Reply Score: 2

RE[3]: Whatever
by sorpigal on Fri 20th Jul 2007 16:39 UTC in reply to "RE[2]: Whatever"
sorpigal Member since:
2005-11-02

NO COMPANY DOES ALTRUISTIC THINGS.. EVER! If you believe for a second that Novell did anything out of good heart, you are more naive than my mom (and that's a big naive there)

While it's true that big companies do not, with a few rare exceptions, do anything purely altruistic, it is not necessary to believe that Novell did something altruistic in this instance.

Novell thinks, probably correctly, that moves like this will enhance shareholder value. This will be accomplished by (1) inventing new things which will be useful to customers, (2) making the employees happier, which tends to lead to better productivity, (3) attracting quality employees, and (4) publicity.

Those four things all aid Novell's bottom line and not one of them is particularly sinister. It is not necessary to believe Novell is altruistic to appreciate what they have, in their own self-interest, done. Are the benefits to the Open Source movement and community greater than the benefits to Novell's shareholder's pocket books? Who cares? As long as there is *any* net positive for Open Source I, for one, don't care what other side effects may occur.

(edited to remove typo in closing tag)

Edited 2007-07-20 16:40

Reply Score: 2

RE[2]: Whatever
by shapeshifter on Fri 20th Jul 2007 07:24 UTC in reply to "RE: Whatever"
shapeshifter Member since:
2006-09-19

Well, your anti-Mono bias aside, have you ever considered that maybe the problem with existing desktop widget frameworks is that the development barriers are too high? These little apps are supposed to be so easy to make that a power user can throw one together on a whim. But none of the existing systems have approached that level of ease.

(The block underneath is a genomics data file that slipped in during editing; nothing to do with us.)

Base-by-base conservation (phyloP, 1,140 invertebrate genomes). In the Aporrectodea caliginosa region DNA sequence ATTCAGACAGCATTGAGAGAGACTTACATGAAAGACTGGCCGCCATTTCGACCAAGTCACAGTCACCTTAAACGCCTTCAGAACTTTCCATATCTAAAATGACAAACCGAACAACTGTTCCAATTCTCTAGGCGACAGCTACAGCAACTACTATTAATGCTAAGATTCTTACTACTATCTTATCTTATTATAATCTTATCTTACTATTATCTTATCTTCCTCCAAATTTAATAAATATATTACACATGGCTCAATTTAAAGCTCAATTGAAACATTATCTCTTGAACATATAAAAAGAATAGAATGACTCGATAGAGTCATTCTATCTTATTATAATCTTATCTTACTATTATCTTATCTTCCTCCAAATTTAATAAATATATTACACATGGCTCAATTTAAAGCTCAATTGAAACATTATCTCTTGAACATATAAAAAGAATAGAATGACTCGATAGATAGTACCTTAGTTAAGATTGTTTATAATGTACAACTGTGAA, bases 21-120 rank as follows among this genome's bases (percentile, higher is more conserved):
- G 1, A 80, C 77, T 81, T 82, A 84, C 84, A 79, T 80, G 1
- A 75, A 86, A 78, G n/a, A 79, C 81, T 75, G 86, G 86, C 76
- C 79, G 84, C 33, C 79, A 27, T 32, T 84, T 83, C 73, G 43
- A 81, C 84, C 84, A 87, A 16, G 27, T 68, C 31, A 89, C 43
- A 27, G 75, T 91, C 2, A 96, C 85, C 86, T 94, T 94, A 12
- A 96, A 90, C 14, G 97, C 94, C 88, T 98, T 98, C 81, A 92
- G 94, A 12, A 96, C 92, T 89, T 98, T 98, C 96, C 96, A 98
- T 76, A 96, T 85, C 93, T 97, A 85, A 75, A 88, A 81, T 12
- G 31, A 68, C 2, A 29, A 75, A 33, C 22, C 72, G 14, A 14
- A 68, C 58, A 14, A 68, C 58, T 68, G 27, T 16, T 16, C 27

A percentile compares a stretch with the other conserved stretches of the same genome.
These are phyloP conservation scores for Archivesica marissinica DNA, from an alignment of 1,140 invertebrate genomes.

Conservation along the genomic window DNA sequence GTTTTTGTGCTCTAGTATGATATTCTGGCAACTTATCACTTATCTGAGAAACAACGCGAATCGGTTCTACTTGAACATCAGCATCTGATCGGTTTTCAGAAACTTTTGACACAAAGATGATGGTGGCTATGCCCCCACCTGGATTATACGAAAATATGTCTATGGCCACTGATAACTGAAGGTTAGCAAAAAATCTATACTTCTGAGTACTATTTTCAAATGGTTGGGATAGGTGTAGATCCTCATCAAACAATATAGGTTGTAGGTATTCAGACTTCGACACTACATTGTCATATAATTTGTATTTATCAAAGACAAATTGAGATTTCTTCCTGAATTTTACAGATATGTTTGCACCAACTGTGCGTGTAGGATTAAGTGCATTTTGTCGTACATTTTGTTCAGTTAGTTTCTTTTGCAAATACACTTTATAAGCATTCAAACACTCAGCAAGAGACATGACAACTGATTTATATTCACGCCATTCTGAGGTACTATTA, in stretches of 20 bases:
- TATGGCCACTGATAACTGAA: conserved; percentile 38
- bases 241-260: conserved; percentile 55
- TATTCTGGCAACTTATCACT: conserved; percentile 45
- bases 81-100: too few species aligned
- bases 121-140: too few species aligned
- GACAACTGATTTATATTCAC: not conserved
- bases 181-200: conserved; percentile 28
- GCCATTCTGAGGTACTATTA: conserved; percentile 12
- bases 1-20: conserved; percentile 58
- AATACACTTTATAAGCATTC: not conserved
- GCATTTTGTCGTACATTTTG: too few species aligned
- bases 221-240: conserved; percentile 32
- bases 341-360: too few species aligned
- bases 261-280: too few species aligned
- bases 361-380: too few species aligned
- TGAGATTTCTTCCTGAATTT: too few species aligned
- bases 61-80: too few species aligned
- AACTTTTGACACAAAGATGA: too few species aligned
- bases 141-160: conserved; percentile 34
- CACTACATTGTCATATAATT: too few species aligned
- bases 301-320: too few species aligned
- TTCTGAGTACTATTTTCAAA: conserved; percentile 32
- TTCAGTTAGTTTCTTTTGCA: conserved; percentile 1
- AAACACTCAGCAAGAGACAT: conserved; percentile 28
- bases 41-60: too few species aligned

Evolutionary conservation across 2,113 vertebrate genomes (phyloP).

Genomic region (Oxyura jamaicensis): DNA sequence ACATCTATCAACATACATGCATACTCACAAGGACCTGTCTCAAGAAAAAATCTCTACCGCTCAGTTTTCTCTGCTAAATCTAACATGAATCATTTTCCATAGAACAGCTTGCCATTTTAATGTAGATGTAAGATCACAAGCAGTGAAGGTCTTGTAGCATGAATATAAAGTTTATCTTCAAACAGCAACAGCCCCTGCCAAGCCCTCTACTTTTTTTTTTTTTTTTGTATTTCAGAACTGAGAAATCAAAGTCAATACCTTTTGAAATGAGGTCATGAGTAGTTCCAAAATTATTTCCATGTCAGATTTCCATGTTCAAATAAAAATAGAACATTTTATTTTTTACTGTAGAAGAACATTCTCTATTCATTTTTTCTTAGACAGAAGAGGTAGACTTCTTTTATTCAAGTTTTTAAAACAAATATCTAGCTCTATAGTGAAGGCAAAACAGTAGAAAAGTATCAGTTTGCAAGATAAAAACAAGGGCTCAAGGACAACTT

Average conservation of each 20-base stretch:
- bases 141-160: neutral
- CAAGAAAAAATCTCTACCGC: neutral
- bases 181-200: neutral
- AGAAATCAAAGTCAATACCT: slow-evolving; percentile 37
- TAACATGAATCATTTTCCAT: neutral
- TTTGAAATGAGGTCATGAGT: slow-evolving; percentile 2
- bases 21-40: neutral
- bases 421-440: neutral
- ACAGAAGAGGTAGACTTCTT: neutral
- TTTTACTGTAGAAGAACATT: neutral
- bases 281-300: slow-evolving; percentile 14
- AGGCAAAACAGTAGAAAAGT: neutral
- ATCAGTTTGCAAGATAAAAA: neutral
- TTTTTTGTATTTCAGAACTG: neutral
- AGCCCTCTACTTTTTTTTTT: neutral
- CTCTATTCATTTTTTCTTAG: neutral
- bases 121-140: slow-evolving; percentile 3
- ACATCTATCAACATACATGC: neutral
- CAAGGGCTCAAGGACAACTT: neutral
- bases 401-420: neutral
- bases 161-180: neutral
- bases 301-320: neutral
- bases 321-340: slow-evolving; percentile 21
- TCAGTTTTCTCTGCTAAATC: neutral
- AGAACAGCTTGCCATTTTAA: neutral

One approach is to continually reimplement the idea as newer and high-level development technologies emerge. Maybe the bar will drop just low enough that a real widget ecosystem can flourish. Moonlight is extremely new technology, and nobody really knows what it's good for just yet. Maybe it's the programming tool that finally empowers a community of widget programmers.

We'll never know if we don't try.


Bla, bla, bla, you're stating the obvious.
And with Dotnet 4 second graders will be able to write enterprise class applications in one afternoon.

Ofcourse it'll get easier and will take less time.
But Mono is not it. And Novel is not the company that'll make it happen.
Mono is as good as dead. And Novel will always be a mistrusted outsider in the Linux community.
So, try again.

Reply Score: 0

RE[3]: Whatever
by Jondice on Fri 20th Jul 2007 09:33 UTC in reply to "RE[2]: Whatever"
Jondice Member since:
2006-09-20

Why so jaded? Sure, Mono/.Net doesn't attract as much OSS development as Java, but it does have some interesting back end features that Java doesn't have. .Net is a valuable tool for anyone interested in creating a language that can be easily interoperable with many other major languages.